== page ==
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Encyclopedia > Boreal forest

Taiga (SAMPA /taIg@/, from Russian тайга́) is a biome characterized by its coniferous forests. In Canada, the term boreal forest is used to refer to the southern part of this biome; the term taiga is used to described the more barren northern areas south of the Arctic tree_line.


It is the most northerly zone in which trees, and species which need them, can survive. It is a northern subarctic and humid biogeographic region in which the main plant life is coniferous larches, spruces, pines and firs, which are adapted to the cold climate. Some broadleaf trees also occur, notably birches, aspens, willows and rowans. Bogs and their associated plants are also common in this zone (see muskeg), which covers most of inland Canada and northern Russia.


A considerable number of birds such as Siberian Thrush, White's Thrush and Dark-throated Thrush migrate to this habitat to take advantage of the long summer days and abundant insect food in that season.


Some seed_eating birds and large omnivorous birds that can take live prey or carrion will also maintain a presence in this zone in winter. They include Crossbill, Golden Eagle, Raven and Rough-legged Buzzard


Relatively few mammals can cope with the harsh winters. Those that can include Moose, Lynx, Beaver, Snowshoe Hare, Lemming, Caribou and several members of the weasel family such as Wolverine and Pine Marten.


Soil of taiga is very acidic due to the vegetation. When needles that have fallen from conifers decompose, they secrete an acid that helps prevent plants other than conifers from growing there. This acidic soil also comes when evergreen trees are planted in other biomes, such as Precipitation is about 40-85cm/yr. in fog, snow and rain.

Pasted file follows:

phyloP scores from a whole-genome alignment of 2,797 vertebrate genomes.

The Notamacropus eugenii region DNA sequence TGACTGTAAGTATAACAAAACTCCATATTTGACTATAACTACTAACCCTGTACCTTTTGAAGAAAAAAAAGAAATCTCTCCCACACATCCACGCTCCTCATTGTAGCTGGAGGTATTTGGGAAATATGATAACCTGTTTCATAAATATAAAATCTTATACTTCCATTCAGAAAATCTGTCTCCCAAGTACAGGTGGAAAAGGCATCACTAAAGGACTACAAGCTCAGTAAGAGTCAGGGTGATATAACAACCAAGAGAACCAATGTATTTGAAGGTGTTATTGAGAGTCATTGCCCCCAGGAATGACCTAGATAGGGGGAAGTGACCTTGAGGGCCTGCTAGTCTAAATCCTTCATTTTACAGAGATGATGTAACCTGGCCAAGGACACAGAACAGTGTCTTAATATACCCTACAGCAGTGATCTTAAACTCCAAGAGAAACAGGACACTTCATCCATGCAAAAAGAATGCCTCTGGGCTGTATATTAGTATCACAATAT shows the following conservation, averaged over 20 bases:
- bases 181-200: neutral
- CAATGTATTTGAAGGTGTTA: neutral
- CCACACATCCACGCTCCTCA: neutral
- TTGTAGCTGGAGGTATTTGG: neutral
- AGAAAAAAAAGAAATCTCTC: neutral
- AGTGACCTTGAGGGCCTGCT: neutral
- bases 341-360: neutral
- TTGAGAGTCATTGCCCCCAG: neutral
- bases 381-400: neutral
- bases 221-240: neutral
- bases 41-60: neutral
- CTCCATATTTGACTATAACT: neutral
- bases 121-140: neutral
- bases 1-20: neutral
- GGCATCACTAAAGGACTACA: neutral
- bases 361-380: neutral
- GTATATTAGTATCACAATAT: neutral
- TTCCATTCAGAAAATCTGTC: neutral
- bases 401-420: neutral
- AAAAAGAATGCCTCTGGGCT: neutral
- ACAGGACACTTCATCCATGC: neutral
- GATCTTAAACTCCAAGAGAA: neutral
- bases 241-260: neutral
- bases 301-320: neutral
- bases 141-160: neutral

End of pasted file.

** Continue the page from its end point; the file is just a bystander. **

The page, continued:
Compare with tundra.


Boreal Forests/Taiga ecoregions

Nearctic ecozone

Alaska Peninsula montane taiga (Canada, United States)
Cook Inlet taiga (United States)
Copper Plateau taiga (United States)
Eastern Canadian forests (Canada)
Eastern Canadian Shield taiga (Canada)
Interior Alaska-Yukon lowland taiga (United States)
Mid-Continental Canadian forests (United States)
Muskwa-Slave Lake forests (Canada)
Newfoundland Highland forests (Canada)
Northern Canadian Shield taiga (Canada)
Northern Cordillera forests (Canada)
Northwest Territories taiga (Canada)
South Avalon-Burin oceanic barrens (Canada)
Southern Hudson Bay taiga (Canada)
Yukon Interior dry forests (Canada)

Palearctic ecozone

East Siberian taiga (Russia)
Iceland boreal birch forests and alpine tundra (Iceland)
Kamchatka-Kurile meadows and sparse forests (Russia)
Northeast Siberian taiga (Russia)
Okhotsk-Manchurian taiga (Russia)
Sakhalin Island taiga (Russia)
Scandinavian and Russian taiga (Finland, Norway, Russia, Mongolia, Russia)
Urals montane tundra and taiga (Russia)
West Siberian taiga (Russia)

External link

  • Information about this biome (http://www.panda.org/about_wwf/where_we_work/ecoregions/global200/pages/habitat/habitat06.htm)



 


  Results from FactBites:
 
Taiga (1141 words)
The taiga or boreal forest exists as a nearly continuous belt of coniferous trees across North America and Eurasia.
Overlying formerly glaciated areas and areas of patchy permafrost on both continents, the forest is mosaic of successional and subclimax plant communities sensitive to varying environmental conditions.
the characteristic closed-canopy needleleaf evergreen boreal forest; and
Hinterland Who's Who - Canada's Boreal Forest (3178 words)
Many of the birds that we see in our communities have bred in the boreal forest or passed through it travelling north or south, and many of these are the singers of the forests—small birds such as warblers, vireos, thrushes, kinglets, grosbeaks, sparrows, and flycatchers—which are hard to see but wonderful to hear.
The boreal forest is a challenging home for reptiles and amphibians, which depend on environmental conditions to regulate their body temperatures.
The forest sector is reducing the impact of forestry on boreal water resources and is identifying areas critical for biodiversity.
  More results at FactBites »

 
 

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